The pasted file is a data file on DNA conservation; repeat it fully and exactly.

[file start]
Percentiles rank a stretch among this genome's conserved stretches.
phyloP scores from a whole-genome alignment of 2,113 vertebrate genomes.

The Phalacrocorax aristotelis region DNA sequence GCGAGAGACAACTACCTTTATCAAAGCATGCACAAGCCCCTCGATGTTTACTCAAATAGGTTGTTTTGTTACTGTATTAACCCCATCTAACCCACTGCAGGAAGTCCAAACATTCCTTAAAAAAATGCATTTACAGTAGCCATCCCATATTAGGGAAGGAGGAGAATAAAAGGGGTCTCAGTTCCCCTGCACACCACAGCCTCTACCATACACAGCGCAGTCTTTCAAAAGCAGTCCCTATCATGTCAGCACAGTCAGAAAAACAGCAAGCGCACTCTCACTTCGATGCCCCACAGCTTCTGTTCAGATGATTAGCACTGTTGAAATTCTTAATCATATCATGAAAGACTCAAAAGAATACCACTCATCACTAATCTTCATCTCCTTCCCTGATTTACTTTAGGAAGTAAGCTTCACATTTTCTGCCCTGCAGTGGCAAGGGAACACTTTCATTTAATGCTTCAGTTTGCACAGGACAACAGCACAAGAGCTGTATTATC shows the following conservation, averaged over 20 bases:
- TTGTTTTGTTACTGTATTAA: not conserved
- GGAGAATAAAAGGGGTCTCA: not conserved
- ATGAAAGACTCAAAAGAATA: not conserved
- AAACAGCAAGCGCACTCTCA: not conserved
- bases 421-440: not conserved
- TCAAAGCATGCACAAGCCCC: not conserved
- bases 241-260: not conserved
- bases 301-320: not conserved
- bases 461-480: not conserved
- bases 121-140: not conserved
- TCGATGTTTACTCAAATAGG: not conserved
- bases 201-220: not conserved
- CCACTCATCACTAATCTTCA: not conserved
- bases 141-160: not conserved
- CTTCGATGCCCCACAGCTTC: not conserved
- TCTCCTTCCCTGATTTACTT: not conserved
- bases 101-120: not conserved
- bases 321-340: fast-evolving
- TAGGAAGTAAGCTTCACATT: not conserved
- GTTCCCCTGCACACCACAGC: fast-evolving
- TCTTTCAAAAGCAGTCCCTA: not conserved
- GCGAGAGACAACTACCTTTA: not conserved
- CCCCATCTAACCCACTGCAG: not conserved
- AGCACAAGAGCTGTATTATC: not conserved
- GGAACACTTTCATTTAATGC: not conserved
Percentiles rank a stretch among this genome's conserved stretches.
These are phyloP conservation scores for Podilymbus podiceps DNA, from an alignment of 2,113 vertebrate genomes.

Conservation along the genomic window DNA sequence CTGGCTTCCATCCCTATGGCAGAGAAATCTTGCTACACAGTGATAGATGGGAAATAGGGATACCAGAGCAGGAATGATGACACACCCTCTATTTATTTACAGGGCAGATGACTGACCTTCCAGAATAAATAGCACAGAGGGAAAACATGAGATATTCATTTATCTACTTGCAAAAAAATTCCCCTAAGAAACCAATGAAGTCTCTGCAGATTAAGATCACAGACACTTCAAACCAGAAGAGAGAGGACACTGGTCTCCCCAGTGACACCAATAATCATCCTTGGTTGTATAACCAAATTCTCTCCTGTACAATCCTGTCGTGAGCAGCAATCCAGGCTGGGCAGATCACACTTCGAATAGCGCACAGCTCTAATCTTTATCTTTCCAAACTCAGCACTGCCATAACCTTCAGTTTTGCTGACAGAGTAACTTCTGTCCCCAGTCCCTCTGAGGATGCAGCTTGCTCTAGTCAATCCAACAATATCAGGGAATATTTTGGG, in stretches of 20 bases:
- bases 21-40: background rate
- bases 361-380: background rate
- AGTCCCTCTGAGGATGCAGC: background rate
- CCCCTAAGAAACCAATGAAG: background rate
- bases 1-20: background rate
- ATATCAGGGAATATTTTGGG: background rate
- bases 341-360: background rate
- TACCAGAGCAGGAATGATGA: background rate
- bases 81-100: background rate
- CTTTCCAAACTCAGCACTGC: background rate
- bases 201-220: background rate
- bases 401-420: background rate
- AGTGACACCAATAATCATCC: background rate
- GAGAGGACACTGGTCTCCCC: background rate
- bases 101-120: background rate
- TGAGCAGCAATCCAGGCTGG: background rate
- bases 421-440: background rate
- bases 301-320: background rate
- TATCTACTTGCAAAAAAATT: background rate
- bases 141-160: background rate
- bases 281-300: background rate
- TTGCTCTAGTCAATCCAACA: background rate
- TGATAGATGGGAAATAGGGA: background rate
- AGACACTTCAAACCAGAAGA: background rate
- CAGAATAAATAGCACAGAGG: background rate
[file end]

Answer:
Percentiles rank a stretch among this genome's conserved stretches.
phyloP scores from a whole-genome alignment of 2,113 vertebrate genomes.

The Phalacrocorax aristotelis region DNA sequence GCGAGAGACAACTACCTTTATCAAAGCATGCACAAGCCCCTCGATGTTTACTCAAATAGGTTGTTTTGTTACTGTATTAACCCCATCTAACCCACTGCAGGAAGTCCAAACATTCCTTAAAAAAATGCATTTACAGTAGCCATCCCATATTAGGGAAGGAGGAGAATAAAAGGGGTCTCAGTTCCCCTGCACACCACAGCCTCTACCATACACAGCGCAGTCTTTCAAAAGCAGTCCCTATCATGTCAGCACAGTCAGAAAAACAGCAAGCGCACTCTCACTTCGATGCCCCACAGCTTCTGTTCAGATGATTAGCACTGTTGAAATTCTTAATCATATCATGAAAGACTCAAAAGAATACCACTCATCACTAATCTTCATCTCCTTCCCTGATTTACTTTAGGAAGTAAGCTTCACATTTTCTGCCCTGCAGTGGCAAGGGAACACTTTCATTTAATGCTTCAGTTTGCACAGGACAACAGCACAAGAGCTGTATTATC shows the following conservation, averaged over 20 bases:
- TTGTTTTGTTACTGTATTAA: not conserved
- GGAGAATAAAAGGGGTCTCA: not conserved
- ATGAAAGACTCAAAAGAATA: not conserved
- AAACAGCAAGCGCACTCTCA: not conserved
- bases 421-440: not conserved
- TCAAAGCATGCACAAGCCCC: not conserved
- bases 241-260: not conserved
- bases 301-320: not conserved
- bases 461-480: not conserved
- bases 121-140: not conserved
- TCGATGTTTACTCAAATAGG: not conserved
- bases 201-220: not conserved
- CCACTCATCACTAATCTTCA: not conserved
- bases 141-160: not conserved
- CTTCGATGCCCCACAGCTTC: not conserved
- TCTCCTTCCCTGATTTACTT: not conserved
- bases 101-120: not conserved
- bases 321-340: fast-evolving
- TAGGAAGTAAGCTTCACATT: not conserved
- GTTCCCCTGCACACCACAGC: fast-evolving
- TCTTTCAAAAGCAGTCCCTA: not conserved
- GCGAGAGACAACTACCTTTA: not conserved
- CCCCATCTAACCCACTGCAG: not conserved
- AGCACAAGAGCTGTATTATC: not conserved
- GGAACACTTTCATTTAATGC: not conserved
Percentiles rank a stretch among this genome's conserved stretches.
These are phyloP conservation scores for Podilymbus podiceps DNA, from an alignment of 2,113 vertebrate genomes.

Conservation along the genomic window DNA sequence CTGGCTTCCATCCCTATGGCAGAGAAATCTTGCTACACAGTGATAGATGGGAAATAGGGATACCAGAGCAGGAATGATGACACACCCTCTATTTATTTACAGGGCAGATGACTGACCTTCCAGAATAAATAGCACAGAGGGAAAACATGAGATATTCATTTATCTACTTGCAAAAAAATTCCCCTAAGAAACCAATGAAGTCTCTGCAGATTAAGATCACAGACACTTCAAACCAGAAGAGAGAGGACACTGGTCTCCCCAGTGACACCAATAATCATCCTTGGTTGTATAACCAAATTCTCTCCTGTACAATCCTGTCGTGAGCAGCAATCCAGGCTGGGCAGATCACACTTCGAATAGCGCACAGCTCTAATCTTTATCTTTCCAAACTCAGCACTGCCATAACCTTCAGTTTTGCTGACAGAGTAACTTCTGTCCCCAGTCCCTCTGAGGATGCAGCTTGCTCTAGTCAATCCAACAATATCAGGGAATATTTTGGG, in stretches of 20 bases:
- bases 21-40: background rate
- bases 361-380: background rate
- AGTCCCTCTGAGGATGCAGC: background rate
- CCCCTAAGAAACCAATGAAG: background rate
- bases 1-20: background rate
- ATATCAGGGAATATTTTGGG: background rate
- bases 341-360: background rate
- TACCAGAGCAGGAATGATGA: background rate
- bases 81-100: background rate
- CTTTCCAAACTCAGCACTGC: background rate
- bases 201-220: background rate
- bases 401-420: background rate
- AGTGACACCAATAATCATCC: background rate
- GAGAGGACACTGGTCTCCCC: background rate
- bases 101-120: background rate
- TGAGCAGCAATCCAGGCTGG: background rate
- bases 421-440: background rate
- bases 301-320: background rate
- TATCTACTTGCAAAAAAATT: background rate
- bases 141-160: background rate
- bases 281-300: background rate
- TTGCTCTAGTCAATCCAACA: background rate
- TGATAGATGGGAAATAGGGA: background rate
- AGACACTTCAAACCAGAAGA: background rate
- CAGAATAAATAGCACAGAGG: background rate